Warren 2020
  • silence1186silence1186 Character shields down! As a wingmanRegistered User regular
    I guess of those left I feel like it might be Virginia that tips it over to ratification?

    V wrote:
    Words will always retain their power. Words offer the means to meaning, and for those who will listen, the enunciation of truth.

  • ErlkönigErlkönig Registered User regular
    Erlkönig wrote: »
    Vyolynce wrote: »
    Henroid wrote: »
    So RE: Last Week Tonight, imagine being one of the states that hasn't ratified a pretty simple anti-discrimination Constitutional Amendment.

    TBF of the 13 states left only, like, two were surprises. Mostly former Confederate states, Arizona, and Utah not being big on equality? This is my shocked face.

    Full disclosure: I currently live in one of these.

    I'm actually a little confused (maybe I'm looking at the wrong thing). Looking at the wikipedia article for the list of amendments to the US constitution, and scrolling down to the table showing which states ratified what amendment, the 19th is shown as all states but Alaska and Hawaii having ratified the 19th amendment (as the 19th was ratified before those two states were officially part of the union). Shoot, according to the chart, even Florida ratified it (and they were specifically called out in the video).

    Are we talking about a different kind of ratification process? Is this one of those Federal vs. State things?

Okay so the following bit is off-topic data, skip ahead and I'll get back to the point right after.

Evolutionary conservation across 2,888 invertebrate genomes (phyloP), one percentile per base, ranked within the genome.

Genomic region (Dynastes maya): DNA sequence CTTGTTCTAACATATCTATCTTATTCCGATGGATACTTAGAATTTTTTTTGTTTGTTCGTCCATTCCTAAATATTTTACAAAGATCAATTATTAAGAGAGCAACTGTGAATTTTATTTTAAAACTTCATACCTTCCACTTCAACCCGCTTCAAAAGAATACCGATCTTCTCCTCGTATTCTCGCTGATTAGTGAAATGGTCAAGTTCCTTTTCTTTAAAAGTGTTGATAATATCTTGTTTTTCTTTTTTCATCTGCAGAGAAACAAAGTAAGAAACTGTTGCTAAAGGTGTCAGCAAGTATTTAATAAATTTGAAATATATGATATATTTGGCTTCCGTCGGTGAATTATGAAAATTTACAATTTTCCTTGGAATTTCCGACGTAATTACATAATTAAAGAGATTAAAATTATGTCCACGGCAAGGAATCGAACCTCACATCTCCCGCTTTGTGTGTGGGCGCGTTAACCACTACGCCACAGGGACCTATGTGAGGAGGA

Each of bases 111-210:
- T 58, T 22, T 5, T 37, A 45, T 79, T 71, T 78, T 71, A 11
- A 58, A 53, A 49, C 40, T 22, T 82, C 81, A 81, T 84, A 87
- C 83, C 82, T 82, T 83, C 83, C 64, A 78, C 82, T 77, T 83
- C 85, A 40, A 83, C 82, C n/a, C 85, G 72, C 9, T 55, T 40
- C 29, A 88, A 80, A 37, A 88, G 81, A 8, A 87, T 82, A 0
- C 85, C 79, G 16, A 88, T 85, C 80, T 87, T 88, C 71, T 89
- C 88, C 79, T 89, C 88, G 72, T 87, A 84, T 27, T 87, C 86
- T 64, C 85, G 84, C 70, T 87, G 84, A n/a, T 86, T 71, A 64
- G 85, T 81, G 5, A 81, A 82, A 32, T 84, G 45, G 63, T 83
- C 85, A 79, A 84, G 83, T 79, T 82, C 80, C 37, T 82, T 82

That's women's suffrage. The ERA was a sort of 14th Amendment for gender.

    Gotcha. Thanks for clearing that up for me.

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  • VyolynceVyolynce Registered User regular
    I guess of those left I feel like it might be Virginia that tips it over to ratification?

    Probably. My picks would be Virginia, North Carolina, or Florida in that order although that 2nd one might just be wishful thinking.

  • RickRudeRickRude Registered User regular
    This is all mind blowing to me.

  • enlightenedbumenlightenedbum Registered User regular
    I guess of those left I feel like it might be Virginia that tips it over to ratification?

    They were like a couple votes in House of Delegates seats from doing it in this session. If Dems take the State House this fall (I think?) there's a decent chance. Then we'd need the enabling legislation to extend the deadline from Congress.

    Herbert Hoover got 40% of the vote in 1932. Friendly reminder.
    Warren 2020
    Fencingsax
  • PiotyrPiotyr Registered User regular
    I appreciate that the state flag bit existed entirely to remind us that Mississippi still uses the confederate flag in their state flag.

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  • enlightenedbumenlightenedbum Registered User regular
    edited June 10
    Piotyr wrote: »
    I appreciate that the state flag bit existed entirely to remind us that Mississippi still uses the confederate flag in their state flag.